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Cpl. Daniel Daugherty, a postal clerk with Combat Logistics Battalion 4, 2nd Marine Logistics Group (Forward), helps Arthur Henry, a civilian contractor, mail a package at the post office aboard Camp Baharia, Iraq, July 11, 2009. Services such as disbursing, postal and the Post Exchange are scheduled to be closed soon aboard the base. (U.S. Marine Corps photograph by Lance Cpl. Melissa A. Latty)

Photo by Lance Cpl. Melissa A. Latty

Marines one step closer to successful drawdown

23 Jul 2009 | Lance Cpl. Melissa Latty

The population of U.S. forces in Iraq is becoming less dispersed throughout the country as Marines and sailors from Combat Logistics Battalion 4 and Combat Logistics Battalion 7, 2nd Marine Logistics Group (Forward), are packing up and heading out of Camp Baharia and Combat Outpost Rahwah, two bases in Iraq’s Al Anbar province that have been home to Marines since early 2004 and 2005, respectively.

Services such as disbursing, postal and the Post Exchange are scheduled to close soon, as the number of Marines and sailors on these bases continues to dwindle, reducing the need for full-time services. Instead, the service members remaining at these bases will be supported by Warfighter Express Services teams, a group of three to four Marines who will be making regular visits to these locations to continue making the services available until all forces have left the base.   

Prior to the kick-off of drawdown operations, the Marines were supporting around 5,000 service members at each base.  With the drawdown of Marine Corps units continuing, the two bases now support about 1,500 personnel total. 

            As Marines and sailors departing Camp Baharia and COP Rahwah rush to mail their personal belongings home, the postal Marines continue to work hard to get all of the packages to their destinations.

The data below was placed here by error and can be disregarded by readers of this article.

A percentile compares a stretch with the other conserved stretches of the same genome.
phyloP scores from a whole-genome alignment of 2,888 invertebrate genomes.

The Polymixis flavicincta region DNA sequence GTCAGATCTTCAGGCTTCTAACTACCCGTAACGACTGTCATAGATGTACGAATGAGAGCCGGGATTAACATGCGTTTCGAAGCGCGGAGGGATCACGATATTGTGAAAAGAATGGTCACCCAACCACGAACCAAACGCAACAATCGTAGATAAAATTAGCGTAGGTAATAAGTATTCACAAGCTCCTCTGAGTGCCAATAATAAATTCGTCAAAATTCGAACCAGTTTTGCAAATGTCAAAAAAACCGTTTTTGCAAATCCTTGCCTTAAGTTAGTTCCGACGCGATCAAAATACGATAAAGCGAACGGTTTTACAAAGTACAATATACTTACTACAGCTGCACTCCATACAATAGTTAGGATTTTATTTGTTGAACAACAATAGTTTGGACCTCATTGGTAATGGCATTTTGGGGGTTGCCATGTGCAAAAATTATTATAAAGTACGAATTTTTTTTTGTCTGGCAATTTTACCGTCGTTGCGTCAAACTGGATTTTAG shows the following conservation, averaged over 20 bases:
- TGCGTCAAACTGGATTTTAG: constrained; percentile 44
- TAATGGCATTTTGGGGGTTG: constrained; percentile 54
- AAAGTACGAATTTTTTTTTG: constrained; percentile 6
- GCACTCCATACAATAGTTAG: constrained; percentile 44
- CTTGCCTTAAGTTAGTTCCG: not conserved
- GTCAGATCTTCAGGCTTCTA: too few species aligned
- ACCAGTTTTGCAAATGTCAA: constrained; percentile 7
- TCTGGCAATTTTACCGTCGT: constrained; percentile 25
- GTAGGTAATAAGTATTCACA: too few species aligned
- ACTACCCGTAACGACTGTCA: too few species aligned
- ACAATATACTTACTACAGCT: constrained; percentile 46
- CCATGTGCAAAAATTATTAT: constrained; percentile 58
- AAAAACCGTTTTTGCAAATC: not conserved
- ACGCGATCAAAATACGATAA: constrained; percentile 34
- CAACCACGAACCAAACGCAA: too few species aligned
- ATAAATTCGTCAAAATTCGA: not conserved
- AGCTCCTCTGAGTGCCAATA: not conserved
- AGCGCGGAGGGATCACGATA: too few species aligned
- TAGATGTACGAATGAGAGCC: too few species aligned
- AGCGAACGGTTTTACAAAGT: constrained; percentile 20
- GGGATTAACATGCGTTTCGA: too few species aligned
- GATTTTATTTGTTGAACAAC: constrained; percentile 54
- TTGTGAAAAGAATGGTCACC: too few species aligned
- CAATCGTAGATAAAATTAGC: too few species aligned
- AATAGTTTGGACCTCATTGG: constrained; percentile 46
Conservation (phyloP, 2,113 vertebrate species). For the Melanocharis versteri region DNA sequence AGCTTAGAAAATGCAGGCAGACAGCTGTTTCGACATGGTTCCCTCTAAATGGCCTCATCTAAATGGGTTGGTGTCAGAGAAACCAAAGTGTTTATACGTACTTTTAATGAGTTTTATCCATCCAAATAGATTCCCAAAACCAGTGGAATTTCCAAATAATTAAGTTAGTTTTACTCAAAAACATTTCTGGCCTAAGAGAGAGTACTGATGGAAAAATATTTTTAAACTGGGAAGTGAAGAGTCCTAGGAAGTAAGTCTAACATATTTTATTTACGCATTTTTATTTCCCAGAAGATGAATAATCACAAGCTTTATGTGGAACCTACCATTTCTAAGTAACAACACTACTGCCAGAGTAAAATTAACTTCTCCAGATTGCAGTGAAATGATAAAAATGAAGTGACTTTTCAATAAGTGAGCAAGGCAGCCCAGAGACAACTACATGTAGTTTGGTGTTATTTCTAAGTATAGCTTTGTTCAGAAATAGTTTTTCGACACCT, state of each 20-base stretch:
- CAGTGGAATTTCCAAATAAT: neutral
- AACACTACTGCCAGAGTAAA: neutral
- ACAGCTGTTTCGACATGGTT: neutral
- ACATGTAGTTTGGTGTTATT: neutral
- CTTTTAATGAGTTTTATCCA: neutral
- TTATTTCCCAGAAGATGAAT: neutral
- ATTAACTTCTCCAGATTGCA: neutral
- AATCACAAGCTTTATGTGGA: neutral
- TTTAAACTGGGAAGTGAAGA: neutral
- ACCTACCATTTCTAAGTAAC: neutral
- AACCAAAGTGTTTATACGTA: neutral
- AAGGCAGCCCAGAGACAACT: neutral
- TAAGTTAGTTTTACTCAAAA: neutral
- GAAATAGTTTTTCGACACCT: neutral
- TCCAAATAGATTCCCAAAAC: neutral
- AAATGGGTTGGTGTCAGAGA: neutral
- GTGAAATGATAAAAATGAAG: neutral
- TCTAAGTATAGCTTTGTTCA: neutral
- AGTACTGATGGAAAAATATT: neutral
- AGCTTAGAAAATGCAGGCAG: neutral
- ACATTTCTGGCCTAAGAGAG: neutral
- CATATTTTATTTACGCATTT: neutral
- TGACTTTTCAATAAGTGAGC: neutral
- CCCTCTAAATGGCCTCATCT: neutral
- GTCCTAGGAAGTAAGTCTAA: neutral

“We extended our hours to give the Marines more time to come and mail their things home,” said Staff Sgt. Joseph Felton, the CLB-4 postal chief in Baharia.  “There is less mail coming in and more mail going out.”

Felton also said the Marines have been working after-hours in the shop in order to do their part in reducing the Marine Corps’ overall footprint in Al Anbar.

“Our mission is still to provide postal services to the Marines, however we have to focus on clearing this place out as well,” Felton said.

            Aside from the long lines at postal, Marines are also standing in line to buy last minute items from the Post Exchange in preparation for their departure.

            “Buying habits have changed as the retrograde process progresses,” said Gunnery Sgt. George A. Revenaugh, the CLB-4 retail staff noncommissioned officer-in-charge at Camp Baharia.  “Marines are buying less luxury items, such as video games and systems, and are buying more consumable items - materials to mail things home and basic hygiene products.”

            When the Post Exchange closes, the Marines left aboard Rahwah and Baharia will rely on a mobile PX lead by the WES teams for their purchases. 

            The service Marines’ overall missions are shifting focus as they close shops on the bases.

            Sgt. David O. Caron, the CLB-4 disbursing chief at Camp Baharia, said the Marines at the disbursing shop are focused on getting accountability of their gear and equipment and setting up movement for their own gear and personnel out of Iraq.  This added work load has left the disbursing office, as well as the other service shops, busier than usual.

            “Tempo has picked up a great deal in the last month,” said Caron.  “We have been going on more missions [lately] … but we won’t fully experience the change until we close shop."

             The Marines of 2nd MLG (Fwd) are one step closer to completing the responsible drawdown of U.S. forces in Iraq. 


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